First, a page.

Vide-grenier means ’empty attic’, for in the old days an attic was where you stored your grain, hence ‘grenier’. It’s certainly a more romantic expression than car boot sale. In France you will hear several expressions for places where you can buy second hand things: brocantes; which generally consists of professional stall holders selling rather expensive antiques; marché aux puces or flea market, which is a mix of old clothes and antiques, often professionals. The best are vide-greniers where you get genuine amateurs; I’ve bought huge copper jam making pans from them for 4 euros, wood burning stoves in enamel for 10 euros, vintage pinnys for 3 euros, wet suits for a few euros, all kinds of bargains. There are guides you can buy and websites. One year I must make the effort to go to the Braderie de Lille, held the first weekend of September every year. This market apparently covers miles and goes on till late. A friend of mine rented a van, drove over for a weekend and returned with enough to furnish a whole house, brass beds, antique doors and all, at a knock down price.
Down here near Grimaud I go to the Jas des Robert, a brocante/vide-grenier held every Sunday in the car park of a restaurant. I go every Sunday, and even in the height of summer, when it is thronging with tourists, there are some bargains to be had. In winter, there are fewer stalls, but as the seasonal summer work has dried up, the stall holders prices can be driven down. One week we saw Vanessa Paradis and Johnny Depp walking around the Jas des Robert. Nobody bothered them. Except my teen and her friends. Johnny was very polite and friendly, even thanked them for liking his films. I think he was interested in the fact that they were bilingual children, just like his children with Vanessa. My teen and her friends didn’t wash their hands for days, having shaken with him.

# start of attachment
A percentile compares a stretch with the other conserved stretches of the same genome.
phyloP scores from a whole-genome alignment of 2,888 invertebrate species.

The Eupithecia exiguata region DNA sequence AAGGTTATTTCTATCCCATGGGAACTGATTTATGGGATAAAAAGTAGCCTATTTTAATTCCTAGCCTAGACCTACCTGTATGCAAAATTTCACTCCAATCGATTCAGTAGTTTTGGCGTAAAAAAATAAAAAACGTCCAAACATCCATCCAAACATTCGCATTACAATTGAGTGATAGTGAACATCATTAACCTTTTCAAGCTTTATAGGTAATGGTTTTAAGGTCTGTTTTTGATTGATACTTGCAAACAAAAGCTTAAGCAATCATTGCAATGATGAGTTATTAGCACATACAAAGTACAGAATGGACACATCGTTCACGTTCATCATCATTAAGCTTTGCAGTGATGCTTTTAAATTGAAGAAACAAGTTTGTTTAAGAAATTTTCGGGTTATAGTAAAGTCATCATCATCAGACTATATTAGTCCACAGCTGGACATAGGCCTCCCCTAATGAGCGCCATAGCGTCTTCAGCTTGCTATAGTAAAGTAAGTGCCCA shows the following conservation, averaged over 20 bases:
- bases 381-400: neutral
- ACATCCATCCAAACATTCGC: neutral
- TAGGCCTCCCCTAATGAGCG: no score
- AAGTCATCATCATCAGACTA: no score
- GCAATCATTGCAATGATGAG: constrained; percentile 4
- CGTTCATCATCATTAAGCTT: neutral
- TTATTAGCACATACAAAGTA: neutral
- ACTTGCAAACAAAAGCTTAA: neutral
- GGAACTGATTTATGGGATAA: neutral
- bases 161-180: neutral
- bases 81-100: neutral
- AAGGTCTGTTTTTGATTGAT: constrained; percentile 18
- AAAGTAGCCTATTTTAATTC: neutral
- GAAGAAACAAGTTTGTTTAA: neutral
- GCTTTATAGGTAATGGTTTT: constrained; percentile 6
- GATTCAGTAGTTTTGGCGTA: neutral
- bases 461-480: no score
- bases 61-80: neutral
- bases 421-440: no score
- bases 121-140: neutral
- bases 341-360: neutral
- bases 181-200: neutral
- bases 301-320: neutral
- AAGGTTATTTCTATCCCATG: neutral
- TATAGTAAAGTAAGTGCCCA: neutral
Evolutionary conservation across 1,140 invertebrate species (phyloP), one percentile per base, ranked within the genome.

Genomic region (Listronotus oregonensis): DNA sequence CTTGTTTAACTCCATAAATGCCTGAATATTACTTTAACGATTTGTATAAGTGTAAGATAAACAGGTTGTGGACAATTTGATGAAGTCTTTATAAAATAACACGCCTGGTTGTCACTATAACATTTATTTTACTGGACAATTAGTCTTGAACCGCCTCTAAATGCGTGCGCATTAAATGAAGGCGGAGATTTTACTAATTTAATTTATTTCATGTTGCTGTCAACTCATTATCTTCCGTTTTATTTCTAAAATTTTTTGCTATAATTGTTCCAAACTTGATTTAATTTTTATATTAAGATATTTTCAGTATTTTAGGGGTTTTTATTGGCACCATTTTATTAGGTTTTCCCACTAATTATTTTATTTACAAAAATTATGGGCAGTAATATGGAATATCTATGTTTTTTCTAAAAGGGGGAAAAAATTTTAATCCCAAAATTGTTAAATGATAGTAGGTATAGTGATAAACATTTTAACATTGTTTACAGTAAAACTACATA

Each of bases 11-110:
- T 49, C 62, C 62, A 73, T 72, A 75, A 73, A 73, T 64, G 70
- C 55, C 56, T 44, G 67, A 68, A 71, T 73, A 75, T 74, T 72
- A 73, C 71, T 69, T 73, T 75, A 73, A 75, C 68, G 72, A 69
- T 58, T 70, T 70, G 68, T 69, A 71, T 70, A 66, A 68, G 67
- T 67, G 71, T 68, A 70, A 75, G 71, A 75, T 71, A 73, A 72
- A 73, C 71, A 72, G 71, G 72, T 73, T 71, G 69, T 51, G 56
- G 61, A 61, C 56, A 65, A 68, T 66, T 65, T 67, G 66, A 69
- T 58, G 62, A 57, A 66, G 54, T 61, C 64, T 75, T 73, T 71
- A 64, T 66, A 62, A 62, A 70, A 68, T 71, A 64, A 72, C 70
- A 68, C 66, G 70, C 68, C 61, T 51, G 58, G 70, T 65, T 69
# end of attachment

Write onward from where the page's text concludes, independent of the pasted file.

The French being the administrative ass clenchers that they are, at the Jas des Robert they take your passport when you have a stall, and if you go to sell more than four times in a year, they report you to the tax authorities. People made fun of George W. Bush when he said that the “French don’t even have a word for entrepeneur” but he had a point. It’s so difficult to do anything here. Did you know that ‘Soldes’ or ‘Sales’ are heavily restricted by the French authorities? So that some shops do not have an unfair advantage over others? The sign ‘Soldes’ can only be used at certain times of the year, with notice being given by the local government.
Another good site to find vide-greniers.